Syria market attack "may amount to a war crime"

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UN human rights office spokesperson Rupert Colville said survivors spoke of two attacks on the marketplace in Douma, Damascus. Photo: UN/Jean-Marc Ferre

In Syria, the suffering of civilians has been brought into focus by a government attack on a marketplace in Douma, which killed at least 111 people at the weekend.

According to the UN's human rights office, OHCHR, the death toll is likely to rise from the assault, which may constitute a war crime.

Terrible as the incident was, however, OHCHR insists that the protracted government siege of Douma has had a far worse impact on civilians.

Daniel Johnson has more.

Survivors from Sunday's attack on Douma in Syria say there were in fact two assaults on the market place: one from the air, the other from ground-based missiles.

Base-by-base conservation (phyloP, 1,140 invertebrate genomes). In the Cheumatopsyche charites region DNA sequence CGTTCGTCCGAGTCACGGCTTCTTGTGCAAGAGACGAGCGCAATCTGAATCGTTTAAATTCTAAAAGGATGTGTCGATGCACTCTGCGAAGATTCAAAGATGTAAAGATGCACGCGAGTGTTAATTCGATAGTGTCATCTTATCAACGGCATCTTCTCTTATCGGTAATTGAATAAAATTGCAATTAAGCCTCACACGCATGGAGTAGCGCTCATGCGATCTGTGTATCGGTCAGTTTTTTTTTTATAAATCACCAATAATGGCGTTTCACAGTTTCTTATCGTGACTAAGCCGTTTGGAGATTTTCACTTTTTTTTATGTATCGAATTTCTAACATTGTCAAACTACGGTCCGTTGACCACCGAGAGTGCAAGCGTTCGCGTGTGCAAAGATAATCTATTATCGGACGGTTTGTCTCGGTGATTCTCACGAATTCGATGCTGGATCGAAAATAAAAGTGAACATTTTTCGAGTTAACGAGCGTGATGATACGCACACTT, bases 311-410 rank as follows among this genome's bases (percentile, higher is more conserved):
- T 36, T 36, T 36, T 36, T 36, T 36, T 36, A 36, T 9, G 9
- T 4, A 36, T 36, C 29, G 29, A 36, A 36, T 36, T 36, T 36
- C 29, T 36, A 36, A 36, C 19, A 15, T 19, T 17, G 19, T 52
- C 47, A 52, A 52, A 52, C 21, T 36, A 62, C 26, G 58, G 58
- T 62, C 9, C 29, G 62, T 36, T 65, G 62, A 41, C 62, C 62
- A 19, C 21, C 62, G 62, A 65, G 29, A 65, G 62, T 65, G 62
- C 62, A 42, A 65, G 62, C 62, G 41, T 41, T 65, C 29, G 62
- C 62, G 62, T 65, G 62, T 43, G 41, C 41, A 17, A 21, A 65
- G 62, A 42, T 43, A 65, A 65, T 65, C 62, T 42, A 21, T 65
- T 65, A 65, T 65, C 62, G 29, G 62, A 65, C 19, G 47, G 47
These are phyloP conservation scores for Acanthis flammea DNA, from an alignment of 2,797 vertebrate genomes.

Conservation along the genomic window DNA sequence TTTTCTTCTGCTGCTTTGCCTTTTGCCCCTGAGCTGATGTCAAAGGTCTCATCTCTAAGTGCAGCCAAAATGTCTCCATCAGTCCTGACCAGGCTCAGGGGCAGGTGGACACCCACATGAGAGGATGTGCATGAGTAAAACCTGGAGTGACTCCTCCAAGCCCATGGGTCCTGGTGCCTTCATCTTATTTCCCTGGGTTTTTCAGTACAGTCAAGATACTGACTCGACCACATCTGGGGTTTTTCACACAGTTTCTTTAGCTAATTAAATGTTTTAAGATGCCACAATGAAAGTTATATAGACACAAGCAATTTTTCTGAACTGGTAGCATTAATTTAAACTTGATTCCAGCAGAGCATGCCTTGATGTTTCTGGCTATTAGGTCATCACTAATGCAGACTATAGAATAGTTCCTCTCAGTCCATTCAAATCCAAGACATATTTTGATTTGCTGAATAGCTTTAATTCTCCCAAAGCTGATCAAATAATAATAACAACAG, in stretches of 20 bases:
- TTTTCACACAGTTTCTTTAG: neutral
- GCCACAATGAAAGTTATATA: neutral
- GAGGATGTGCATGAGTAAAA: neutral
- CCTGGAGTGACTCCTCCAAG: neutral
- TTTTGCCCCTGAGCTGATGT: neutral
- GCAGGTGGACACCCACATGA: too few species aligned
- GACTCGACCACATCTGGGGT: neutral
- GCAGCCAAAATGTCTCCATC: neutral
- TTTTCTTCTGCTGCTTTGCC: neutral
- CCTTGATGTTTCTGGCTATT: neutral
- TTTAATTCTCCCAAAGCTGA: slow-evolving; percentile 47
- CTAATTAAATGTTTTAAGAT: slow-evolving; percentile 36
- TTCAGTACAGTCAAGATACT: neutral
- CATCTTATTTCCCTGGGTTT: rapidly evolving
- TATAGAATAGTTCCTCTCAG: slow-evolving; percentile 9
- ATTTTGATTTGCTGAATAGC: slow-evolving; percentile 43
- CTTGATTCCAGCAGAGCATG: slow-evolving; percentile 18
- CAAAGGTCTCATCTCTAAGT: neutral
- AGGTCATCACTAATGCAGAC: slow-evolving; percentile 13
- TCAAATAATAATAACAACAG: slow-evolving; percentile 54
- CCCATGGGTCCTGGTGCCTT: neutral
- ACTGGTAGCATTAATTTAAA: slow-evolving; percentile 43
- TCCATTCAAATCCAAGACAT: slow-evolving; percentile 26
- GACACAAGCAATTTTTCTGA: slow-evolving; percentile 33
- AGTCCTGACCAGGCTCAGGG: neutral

So far, at least 111 people are reported to have died, but the UN's human rights office, OHCHR, believes the death toll will rise.

That's because the injured are being treated in field hospitals which the UN agency says are "inadequate" and lacking in medicines after a two-year government siege.

Here's OHCHR spokesperson Rupert Colville:

"According to survivor accounts on Sunday there were two rounds of attacks, initial air strikes, followed shortly by surface-to-surface missiles that hit people who rushed to thescene to help those killed and injured in the airstrikes."

Rupert Colville said that the marketplace attack could constitute a war crime.

But he insisted that civilians in Douma – which is a suburb of the Syrian capital Damascus – told the UN that the two-year government siege has caused far more deaths than the latest attack, horrific though it was.

Daniel Johnson, United Nations, Geneva.

Duration: 1'04"

 

 

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